By our very nature, moms are innovative, visionary and more. In other words, a lot more of us could be entrepreneurs.
When you think about the traits and skills of a successful entrepreneur, what comes to mind?
Time management for their passion
All of these are core DNA traits of most any entrepreneur, and yet … these are also the traits one could use in defining a mom.
Think about it: Moms are true visionaries who can see what’s happening in the present but also work towards a bigger end-goal. That end-goal might be a playdate, or it might be preschool, or it might be college. But moms make it happen, because every day they keep things going right now as they work towards the future.
They say innovation is sparked by pain, and moms regularly deal with the pains of multiple lives. There’s a constant wish that “XYZ” existed to solve the “ABC” problems and pains they’re experiencing. That’s why better, more practical innovations keep coming out—because moms constantly examine what they encounter and think about how things could work better for them. And then a few brave moms actually move forward in bringing those ideas to life.
Any successful entrepreneur will tell you that the ability to problem-solve is one of the keys to their success. They need to be able to see issues from multiple vantage points and create smart, quick resolutions on the spot. And so do moms. Trying to appease a cranky toddler is tantamount to an entrepreneur dealing with an ornery vendor. Moms are quick to address, redirect and resolve problems.
And then there’s passion, tenacity, flexibility … the list goes on.
Becoming a mom is like going for an MBA in a trial-by-error, accelerated, sleep-deprived confab. But we're often so caught up in our mom tasks that we don’t realize how amazing we are in honing these skills and applying them to our lives and careers.
What moms may not have that traditional entrepreneurs have is time and resources. Entrepreneurs are able to devote the energy into researching and then resourcing what they need to launch their business, but that requires a lot of time. Moms have precious little time—one of the reasons we don't often set out to launch our own business.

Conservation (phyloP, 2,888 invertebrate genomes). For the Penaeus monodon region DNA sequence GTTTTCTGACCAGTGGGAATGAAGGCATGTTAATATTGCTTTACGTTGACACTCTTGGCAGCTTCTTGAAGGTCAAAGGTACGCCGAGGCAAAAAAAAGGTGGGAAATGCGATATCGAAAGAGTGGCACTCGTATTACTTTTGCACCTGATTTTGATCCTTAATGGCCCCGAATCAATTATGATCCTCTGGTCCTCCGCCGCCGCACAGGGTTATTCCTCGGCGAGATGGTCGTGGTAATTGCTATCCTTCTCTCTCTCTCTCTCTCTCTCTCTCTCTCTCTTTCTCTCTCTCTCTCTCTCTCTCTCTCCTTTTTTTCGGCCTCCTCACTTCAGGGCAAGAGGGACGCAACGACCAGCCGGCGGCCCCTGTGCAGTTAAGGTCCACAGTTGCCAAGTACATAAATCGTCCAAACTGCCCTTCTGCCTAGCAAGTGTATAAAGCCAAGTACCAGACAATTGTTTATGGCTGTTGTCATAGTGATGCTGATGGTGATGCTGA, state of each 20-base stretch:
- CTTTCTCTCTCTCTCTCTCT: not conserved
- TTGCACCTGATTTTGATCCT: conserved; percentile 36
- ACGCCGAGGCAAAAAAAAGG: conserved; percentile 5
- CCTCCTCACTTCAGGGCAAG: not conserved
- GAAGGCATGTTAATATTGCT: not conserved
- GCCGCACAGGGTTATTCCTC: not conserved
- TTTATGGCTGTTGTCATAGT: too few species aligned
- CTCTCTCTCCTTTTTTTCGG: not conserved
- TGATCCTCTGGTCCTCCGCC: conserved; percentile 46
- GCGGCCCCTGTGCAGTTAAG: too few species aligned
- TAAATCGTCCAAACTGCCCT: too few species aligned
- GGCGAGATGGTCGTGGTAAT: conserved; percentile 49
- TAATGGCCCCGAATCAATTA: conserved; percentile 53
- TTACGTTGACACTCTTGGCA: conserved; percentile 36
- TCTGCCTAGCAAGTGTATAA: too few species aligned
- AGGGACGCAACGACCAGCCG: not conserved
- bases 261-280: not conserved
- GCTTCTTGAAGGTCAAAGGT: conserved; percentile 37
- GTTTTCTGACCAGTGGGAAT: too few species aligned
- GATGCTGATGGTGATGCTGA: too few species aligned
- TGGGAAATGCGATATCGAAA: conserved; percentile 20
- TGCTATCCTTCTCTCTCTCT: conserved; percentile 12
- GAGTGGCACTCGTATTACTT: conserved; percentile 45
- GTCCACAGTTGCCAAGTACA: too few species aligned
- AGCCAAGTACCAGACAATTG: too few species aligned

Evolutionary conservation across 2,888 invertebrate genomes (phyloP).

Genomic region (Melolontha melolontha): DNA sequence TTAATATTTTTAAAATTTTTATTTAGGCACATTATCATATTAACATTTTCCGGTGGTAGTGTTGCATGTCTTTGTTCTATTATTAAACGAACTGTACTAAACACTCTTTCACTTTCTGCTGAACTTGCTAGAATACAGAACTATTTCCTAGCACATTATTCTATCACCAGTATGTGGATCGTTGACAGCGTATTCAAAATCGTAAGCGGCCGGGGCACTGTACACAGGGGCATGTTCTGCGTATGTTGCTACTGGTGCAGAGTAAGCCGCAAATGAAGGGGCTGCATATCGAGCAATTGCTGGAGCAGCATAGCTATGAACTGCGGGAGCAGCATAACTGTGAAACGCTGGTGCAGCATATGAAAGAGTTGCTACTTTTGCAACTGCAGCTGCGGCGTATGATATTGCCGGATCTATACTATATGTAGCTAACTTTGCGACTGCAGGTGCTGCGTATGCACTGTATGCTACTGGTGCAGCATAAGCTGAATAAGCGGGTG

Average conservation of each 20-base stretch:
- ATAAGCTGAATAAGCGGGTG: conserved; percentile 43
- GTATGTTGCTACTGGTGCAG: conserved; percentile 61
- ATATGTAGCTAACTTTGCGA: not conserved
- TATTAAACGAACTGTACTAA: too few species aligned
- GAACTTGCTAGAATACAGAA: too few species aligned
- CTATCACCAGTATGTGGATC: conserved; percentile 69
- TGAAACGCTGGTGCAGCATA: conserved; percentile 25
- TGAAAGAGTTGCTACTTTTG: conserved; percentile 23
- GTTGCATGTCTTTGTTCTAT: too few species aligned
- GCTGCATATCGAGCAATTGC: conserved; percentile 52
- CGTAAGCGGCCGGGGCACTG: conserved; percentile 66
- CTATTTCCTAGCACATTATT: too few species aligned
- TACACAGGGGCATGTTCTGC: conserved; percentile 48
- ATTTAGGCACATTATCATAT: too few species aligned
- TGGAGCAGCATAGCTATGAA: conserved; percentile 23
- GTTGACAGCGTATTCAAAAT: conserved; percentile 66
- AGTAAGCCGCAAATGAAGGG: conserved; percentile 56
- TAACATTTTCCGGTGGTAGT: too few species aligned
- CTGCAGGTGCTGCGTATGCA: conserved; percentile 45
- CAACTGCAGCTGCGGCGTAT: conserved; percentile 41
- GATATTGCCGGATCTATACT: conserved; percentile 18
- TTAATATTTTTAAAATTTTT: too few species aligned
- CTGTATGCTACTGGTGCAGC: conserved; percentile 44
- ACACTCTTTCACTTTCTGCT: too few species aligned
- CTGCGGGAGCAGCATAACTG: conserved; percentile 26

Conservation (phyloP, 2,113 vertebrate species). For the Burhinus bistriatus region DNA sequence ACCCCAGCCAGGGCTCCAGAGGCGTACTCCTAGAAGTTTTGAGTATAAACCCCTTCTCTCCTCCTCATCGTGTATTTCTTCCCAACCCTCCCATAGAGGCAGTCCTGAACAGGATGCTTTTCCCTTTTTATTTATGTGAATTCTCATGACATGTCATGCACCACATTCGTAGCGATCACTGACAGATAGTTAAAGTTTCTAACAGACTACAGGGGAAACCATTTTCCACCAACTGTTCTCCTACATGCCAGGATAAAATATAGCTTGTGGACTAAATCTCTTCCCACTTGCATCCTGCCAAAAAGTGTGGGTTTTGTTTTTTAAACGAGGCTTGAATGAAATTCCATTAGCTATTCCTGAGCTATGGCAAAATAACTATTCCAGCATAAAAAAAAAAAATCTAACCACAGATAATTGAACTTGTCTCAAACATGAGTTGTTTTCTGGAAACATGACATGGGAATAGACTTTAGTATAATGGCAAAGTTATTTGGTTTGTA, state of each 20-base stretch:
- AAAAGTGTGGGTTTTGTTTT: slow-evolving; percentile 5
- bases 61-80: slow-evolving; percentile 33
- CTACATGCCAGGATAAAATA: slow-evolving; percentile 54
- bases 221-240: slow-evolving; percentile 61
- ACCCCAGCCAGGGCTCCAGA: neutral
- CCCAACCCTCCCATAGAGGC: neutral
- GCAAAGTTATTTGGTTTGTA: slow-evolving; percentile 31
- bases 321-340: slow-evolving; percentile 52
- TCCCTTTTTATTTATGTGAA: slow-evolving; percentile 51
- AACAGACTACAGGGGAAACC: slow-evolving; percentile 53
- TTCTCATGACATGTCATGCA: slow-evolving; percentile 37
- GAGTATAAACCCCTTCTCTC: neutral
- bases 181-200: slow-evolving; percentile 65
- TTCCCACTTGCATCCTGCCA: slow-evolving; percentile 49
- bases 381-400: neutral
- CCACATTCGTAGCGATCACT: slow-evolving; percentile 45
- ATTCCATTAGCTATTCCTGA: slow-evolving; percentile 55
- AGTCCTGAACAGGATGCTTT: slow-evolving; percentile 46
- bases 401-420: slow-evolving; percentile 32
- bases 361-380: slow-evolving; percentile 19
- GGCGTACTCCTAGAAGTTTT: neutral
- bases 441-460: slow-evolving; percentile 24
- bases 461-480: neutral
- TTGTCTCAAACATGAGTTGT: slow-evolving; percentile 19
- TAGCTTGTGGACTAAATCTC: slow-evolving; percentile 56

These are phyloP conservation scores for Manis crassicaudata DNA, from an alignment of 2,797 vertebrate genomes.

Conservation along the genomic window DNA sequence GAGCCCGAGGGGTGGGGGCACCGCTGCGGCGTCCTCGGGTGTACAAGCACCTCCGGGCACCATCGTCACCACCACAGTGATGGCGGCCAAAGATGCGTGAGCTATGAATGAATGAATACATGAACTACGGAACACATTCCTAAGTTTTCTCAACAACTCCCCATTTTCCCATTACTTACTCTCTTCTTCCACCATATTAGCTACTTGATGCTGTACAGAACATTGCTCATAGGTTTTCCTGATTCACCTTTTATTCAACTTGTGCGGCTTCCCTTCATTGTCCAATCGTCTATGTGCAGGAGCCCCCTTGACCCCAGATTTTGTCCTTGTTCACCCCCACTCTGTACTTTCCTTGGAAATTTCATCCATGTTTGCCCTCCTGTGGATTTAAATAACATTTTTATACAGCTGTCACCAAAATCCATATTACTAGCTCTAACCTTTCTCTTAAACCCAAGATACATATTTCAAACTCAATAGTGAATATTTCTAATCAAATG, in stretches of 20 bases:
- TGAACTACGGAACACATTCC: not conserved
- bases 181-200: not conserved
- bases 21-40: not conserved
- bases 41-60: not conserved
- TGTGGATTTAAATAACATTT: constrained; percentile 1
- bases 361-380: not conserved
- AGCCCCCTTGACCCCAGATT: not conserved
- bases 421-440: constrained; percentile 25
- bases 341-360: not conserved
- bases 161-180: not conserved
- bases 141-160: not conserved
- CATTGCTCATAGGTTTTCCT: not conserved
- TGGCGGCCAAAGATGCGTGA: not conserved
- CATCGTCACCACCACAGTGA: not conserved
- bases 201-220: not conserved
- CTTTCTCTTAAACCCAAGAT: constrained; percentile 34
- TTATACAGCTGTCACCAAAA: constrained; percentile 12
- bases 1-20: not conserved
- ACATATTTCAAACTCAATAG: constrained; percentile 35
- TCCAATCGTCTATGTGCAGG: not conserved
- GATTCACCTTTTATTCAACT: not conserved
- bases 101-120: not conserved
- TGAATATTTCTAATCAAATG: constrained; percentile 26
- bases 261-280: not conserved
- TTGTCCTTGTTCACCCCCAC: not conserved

So how do we change this? How do we moms harness our entrepreneurial powers (that most of us don’t even know we have)?
What's going to change the tide and push more of us to move forward with our ideas vs. let them go because there simply aren’t enough hours in the day?
Two things to start with: bravery and support.
Taking a chance on an idea can be scary, but if more of us embraced our own bravery, that could help. And how about support from other moms? We could rally around one another to encourage moving forward and to provide helpful tools along the way. What if investors and other entrepreneurial leaders actually learn to celebrate moms’ innovative ideas and seek them out? We need more online resources and tools to make the entrepreneurial process easier for moms, built for moms in mind and accounting for their unique schedules.
It will take work to change the tide, but it will absolutely be worth it. If more moms embrace their innovative intuitions and move forwar
d with ideas, think how amazing that would be on empowerment, economic and developmental levels. The next time you talk to a mom who has an idea, encourage her to take a step towards bravery and bring that idea to life. Then, if you can, offer your support.
Catherine Merritt is wife to Ian, mom to Teddy and Archie, a serial entrepreneur, CEO of Spool Marketing and Communications and an overall champion of moms.